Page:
(4) Eduard Strauss, conductor and composer; b. Vienna, March 15, 1835; d. there, Dec. 28, 1916. He studied theory and composition with Gottfried Preyer and Simon Sechter, violin with Amon, and harp with Parish- Alvars and Zamara. After playing harp in his brother Johann’s orch., he made his debut as a conductor and composer with it at the Wintergarten of the Dianabad-Saal on April 6, 1862. After Johann left the orch. in 1863, Eduard and his other brother Josef shared the conductorship of the orch. until the latter’s death in 1870. From 1870 to 1878 he was k.k. Hofballmusikdirektor. He subsequently made annual tours of Europe as a guest conductor, and also with his own orch., and in 1890 and 1900–01 he toured throughout the U.S. In 1901 he retired. He wrote some 300 works, but they failed to rival the superior works of his brothers. His memoirs were publ. in 1906. His son, Johann (Maria Eduard) Strauss (III) (b. Vienna, Feb. 16, 1866; d. Berlin, Jan. 9, 1939), was also a conductor and composer; after working as an accountant in the education ministry, he won success as a composer with the operetta Katze und Maus (Vienna, Dec. 1898); from 1900 he was active as a conductor, serving as k.k. Hofbalimusikdirektor (1901–5); subsequently pursued his career mainly in Berlin. He also wrote some waltzes, the most popular being Dichterliebe. His nephew, Eduard (Leopold Maria) Strauss (b. Vienna, March 24, 1910; d. there, April 6, 1969), was a conductor and the last representative of the great family tradition. He studied at the Vienna Academy of Music, and made his conducting debut in Vienna in 1949. He subsequently led concerts there regularly, and also toured with the Vienna Johann Strauss Orch. and as a guest conductor.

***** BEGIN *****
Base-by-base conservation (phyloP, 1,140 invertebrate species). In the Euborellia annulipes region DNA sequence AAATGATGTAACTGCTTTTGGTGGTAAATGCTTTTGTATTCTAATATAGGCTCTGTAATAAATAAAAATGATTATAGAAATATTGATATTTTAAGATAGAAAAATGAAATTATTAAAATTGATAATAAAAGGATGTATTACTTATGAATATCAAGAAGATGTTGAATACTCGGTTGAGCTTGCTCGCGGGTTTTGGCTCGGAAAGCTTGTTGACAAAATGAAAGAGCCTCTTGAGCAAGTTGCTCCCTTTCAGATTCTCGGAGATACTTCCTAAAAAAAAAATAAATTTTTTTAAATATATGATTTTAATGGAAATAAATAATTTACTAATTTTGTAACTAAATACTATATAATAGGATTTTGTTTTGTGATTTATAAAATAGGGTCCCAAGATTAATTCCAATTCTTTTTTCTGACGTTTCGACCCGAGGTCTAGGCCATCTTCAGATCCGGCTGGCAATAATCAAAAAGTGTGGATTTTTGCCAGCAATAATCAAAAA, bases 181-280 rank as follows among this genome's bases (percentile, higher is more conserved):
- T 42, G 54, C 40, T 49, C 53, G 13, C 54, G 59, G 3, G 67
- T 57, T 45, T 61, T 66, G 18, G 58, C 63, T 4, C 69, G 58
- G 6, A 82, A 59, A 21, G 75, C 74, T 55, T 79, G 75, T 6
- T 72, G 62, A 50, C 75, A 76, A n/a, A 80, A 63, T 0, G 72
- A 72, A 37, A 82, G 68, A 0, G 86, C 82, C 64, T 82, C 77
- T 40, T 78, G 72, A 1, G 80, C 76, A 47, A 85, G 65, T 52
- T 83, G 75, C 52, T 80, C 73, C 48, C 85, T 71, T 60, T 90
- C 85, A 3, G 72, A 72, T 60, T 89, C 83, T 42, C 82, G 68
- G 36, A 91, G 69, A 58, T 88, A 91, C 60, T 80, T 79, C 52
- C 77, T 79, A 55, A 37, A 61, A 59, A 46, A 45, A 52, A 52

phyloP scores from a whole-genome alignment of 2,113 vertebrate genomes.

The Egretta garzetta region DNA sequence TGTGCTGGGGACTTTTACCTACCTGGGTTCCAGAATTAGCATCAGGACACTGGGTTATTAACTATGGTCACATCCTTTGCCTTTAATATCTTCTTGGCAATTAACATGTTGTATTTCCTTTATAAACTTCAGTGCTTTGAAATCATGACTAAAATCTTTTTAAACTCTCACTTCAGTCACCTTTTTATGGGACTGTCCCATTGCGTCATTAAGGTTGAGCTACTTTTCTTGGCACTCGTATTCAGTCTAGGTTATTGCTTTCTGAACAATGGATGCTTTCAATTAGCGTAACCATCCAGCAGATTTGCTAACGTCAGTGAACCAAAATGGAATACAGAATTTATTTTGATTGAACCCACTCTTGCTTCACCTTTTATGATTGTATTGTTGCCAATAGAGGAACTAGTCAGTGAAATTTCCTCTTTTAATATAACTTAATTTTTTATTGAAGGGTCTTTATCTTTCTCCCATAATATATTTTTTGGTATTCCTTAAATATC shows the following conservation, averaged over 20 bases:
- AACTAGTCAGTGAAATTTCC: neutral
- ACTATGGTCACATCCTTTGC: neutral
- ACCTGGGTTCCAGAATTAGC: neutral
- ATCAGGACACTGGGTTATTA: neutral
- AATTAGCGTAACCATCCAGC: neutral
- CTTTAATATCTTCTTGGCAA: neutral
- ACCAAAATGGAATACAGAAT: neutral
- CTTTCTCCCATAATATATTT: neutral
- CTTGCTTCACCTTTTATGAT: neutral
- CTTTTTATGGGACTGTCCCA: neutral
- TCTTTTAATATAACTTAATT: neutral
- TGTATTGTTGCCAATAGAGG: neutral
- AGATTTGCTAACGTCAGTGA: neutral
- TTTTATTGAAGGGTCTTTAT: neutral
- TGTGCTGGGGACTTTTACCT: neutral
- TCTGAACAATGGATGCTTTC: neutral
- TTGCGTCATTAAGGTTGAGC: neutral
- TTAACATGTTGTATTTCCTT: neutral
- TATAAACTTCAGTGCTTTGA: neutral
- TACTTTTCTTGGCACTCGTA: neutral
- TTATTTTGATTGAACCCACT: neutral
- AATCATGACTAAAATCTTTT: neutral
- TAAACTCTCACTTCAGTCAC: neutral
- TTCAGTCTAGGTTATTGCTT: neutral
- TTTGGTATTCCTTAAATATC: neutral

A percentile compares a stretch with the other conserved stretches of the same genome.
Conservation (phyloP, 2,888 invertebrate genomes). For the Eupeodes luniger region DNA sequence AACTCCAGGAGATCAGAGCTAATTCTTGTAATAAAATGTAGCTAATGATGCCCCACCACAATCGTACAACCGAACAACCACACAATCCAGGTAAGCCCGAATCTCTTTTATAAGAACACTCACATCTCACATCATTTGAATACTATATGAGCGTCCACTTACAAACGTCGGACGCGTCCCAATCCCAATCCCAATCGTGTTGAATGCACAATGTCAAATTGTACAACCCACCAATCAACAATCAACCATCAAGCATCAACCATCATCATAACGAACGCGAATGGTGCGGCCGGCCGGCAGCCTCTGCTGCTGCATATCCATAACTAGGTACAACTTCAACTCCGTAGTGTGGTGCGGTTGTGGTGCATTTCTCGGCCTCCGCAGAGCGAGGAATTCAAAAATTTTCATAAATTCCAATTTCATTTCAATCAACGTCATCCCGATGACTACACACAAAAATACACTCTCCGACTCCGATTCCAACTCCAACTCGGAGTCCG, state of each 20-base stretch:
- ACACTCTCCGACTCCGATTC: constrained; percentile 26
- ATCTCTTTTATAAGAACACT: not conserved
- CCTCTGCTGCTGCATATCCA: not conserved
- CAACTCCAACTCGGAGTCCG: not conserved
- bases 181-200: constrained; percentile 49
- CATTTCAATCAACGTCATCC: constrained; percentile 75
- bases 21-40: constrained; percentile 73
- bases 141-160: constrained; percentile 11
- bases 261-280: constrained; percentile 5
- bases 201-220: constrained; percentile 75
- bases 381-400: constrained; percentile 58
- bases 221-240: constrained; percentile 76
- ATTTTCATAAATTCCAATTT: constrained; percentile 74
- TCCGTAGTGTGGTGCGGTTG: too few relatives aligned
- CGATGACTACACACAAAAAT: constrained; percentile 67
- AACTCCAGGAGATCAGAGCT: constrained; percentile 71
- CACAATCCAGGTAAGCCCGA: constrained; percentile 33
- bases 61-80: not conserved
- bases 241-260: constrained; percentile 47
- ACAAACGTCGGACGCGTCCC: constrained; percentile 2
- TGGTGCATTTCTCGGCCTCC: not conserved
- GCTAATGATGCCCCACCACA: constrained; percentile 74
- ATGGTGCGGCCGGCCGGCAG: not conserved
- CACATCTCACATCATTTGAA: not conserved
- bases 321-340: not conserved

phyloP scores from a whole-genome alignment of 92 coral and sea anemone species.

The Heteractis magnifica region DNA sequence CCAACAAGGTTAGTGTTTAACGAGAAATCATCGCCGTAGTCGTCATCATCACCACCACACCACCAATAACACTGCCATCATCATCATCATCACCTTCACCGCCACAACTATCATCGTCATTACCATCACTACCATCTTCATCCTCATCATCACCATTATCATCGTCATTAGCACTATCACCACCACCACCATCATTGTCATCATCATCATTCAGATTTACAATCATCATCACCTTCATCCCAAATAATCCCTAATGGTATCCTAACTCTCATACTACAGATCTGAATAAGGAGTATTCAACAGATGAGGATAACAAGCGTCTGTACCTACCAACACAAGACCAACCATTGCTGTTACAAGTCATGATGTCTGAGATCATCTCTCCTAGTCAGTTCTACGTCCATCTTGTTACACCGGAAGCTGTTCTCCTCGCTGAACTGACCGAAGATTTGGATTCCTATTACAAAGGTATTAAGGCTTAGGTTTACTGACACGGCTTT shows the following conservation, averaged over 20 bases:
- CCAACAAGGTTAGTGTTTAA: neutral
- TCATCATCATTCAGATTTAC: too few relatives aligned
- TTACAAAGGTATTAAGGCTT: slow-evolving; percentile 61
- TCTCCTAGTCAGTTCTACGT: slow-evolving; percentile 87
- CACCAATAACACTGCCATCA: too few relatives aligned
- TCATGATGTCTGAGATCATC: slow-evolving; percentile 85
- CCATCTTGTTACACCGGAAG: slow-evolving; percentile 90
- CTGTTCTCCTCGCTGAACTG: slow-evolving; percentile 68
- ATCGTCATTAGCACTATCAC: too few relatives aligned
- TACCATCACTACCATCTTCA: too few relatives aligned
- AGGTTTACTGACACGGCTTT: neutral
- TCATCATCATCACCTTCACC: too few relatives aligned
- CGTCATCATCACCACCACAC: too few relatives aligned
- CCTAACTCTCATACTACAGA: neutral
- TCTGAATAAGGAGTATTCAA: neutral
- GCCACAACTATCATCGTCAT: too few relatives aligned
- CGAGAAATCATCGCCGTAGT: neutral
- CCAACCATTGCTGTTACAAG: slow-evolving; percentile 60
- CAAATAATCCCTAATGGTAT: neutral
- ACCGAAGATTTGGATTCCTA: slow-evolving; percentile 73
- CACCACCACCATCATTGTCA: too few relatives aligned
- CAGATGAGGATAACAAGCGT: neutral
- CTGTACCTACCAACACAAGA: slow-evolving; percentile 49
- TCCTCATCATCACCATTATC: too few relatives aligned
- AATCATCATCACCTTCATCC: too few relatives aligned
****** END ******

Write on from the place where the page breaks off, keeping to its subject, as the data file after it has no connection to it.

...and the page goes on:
L. Scheyrer, Johann S.’s musikalische Wanderung durch das Leben (Vienna, 1851); L. Eisenberg, Johann S.: Ein Lebensbild (Vienna, 1894); C. Flamme, Verzeichnis der sämtlichen im Druck erschienenen Kompositionen von Johann S. (Vater), Johann S. (Sohn), Josef S. und Eduard S. (Leipzig, 1898); R. von Prochá;zka, Johann S. (Berlin, 1900; second ed., 1903); F. Lange, Joseph Lanner und Johann S.: Ihre Zeit, ihr Leben und ihre Werke (Vienna, 1904; second ed., 1919); R. Specht, Johann S. (Berlin, 1909; second ed., 1922); F. Lange, Johann S. (Leipzig, 1912); E. Neumann, Die Operetten von Johann S.: Ihre Formen und das Verhältnis von Text und Musik (diss., Univ. of Vienna, 1919); J. Schnitzer, Meister Johann: Bunte Geschichten aus der Johann S.-Zeit (Vienna, 1920); E. Decsey, Johann S. (Stuttgart, 1922; second ed., rev., 1948, by E. Rieger); K. Kobald, Johann S. (Vienna, 1925); S. Loewy, Rund um Johann S.: Momentbilder aus einen Künstlerleben (Vienna, 1925); H. Jacob, Johann S. und das neunzehnte Jahrhundert: Die Geschichte einer musikalischen Weltherrschaft (Amsterdam, 1937; third ed., rev., 1962); H. Sündermann, Johann S.: Ein Vollender (Brixlegg, 1937; third ed., 1949); W. Jaspert, Johann S.: Sein leben, sein Werk, seine Zeit (Vienna, 1939; second ed., 1949); M. Kronberg, Johann S. (Paris, 1939); A. Witeschnik, Die Dynastie S. (Vienna and Leipzig, 1939; third ed., 1958); E. Schenk, Johann S. (Potsdam, 1940); D. Ewen, Tales from the Vienna Woods: The Story of Johann S. (N.Y., 1944); P. Ruff, Johann-S.- Festschrift: Juni-September 1949 (Vienna, 1949); W. Reich, ed., Johann S.-Brevier: Aus Briefen und Erinnerungen (Zürich, 1950); J. Pastene, Three-quarter Time: The Life and Music of the S. Family of Vienna (N.Y., 1951); H. Jacob, Johann S. Vater und Sohn (Hamburg, 1953); M. Schönherr and K. Reinöhl, Johann S. Vater: Ein Werkverzeichnis (Vienna, 1954); A. Weinmann, Verzeichnis sämtlicher Werke von Johann S. Vater und Sohn (Vienna, 1956); F. Grasberger, Die Walzer-Dynastie S.: Eine Ausstellung zum Neujahrskonzert der Wiener Philharmoniker (Vienna, 1965–66); H. Jäger-Sustenau, Johann S.: Der Walzerkonig und seine Dynastie, Familiengeschichte, Urkunden (Vienna, 1965); A. Weinmann, Verzeichnis sämtlicher Werke von Josef und Eduard S. (Vienna, 1967); H. Fantel, Johann S.: Father and Son, and Their Era (Newton Abbot, 1971); O. Schneidereit, Johann S. und die Stadt an der schönen blauen Donau (Berlin, 1972); J. Wechsberg, The Waltz Emperors (London, 1973); F. Endler, Das Walzer-Buch: Johann S.: Die Aufforderung zum Tanz (Vienna, 1975); F. Mailer, Das kleine Johann S. Buch (Salzburg, 1975); M. Prawy, Johann S.: Weltgeschichte im Walzertakt (Vienna, 1975); F. Racek, Johann S. zum 150. Geburtstag: Ausstellung der Wiener Stadtbibliothek 22. Mai bis 31. Oktober 1975 (Vienna, 1975); F. Mailer, Joseph S.: Genie wider Willen (Vienna and Munich, 1977; Eng. tr. as Joseph S.: Genius against His Will, Oxford, 1985); M. Schönherr, Lanner, S., Ziehrer: Synoptic Handbook of the Dances and Marches (Vienna, 1982); P. Kemp, The S. Family: Portrait of a Musical Dynasty (Tunbridge Wells, 1985); N. Linke, Musik erobert die Welt, oder, Wie die Wiener Familie S. die “Unterhaltungsmusik” revolutionierte (Vienna, 1987); M. Prawy, Johann S. (Vienna, 1991); L. Finscher and A. Riethmüller, Johann S.: Zwischen Kunstanspruch und Volksvergnügen (Darmstadt, 1995); A. Mayer, Johann S.: Ein Pop-Idol des 19. Jahrhunderts (Vienna, 1998); K. Dieman-Dichtl, Freut euch des Lebens: Die S.-Dynastie und Niederösterreich (St. Polten, 1999); W. Sinkovicz and K. Knaus, Johann S. (Vienna, 1999).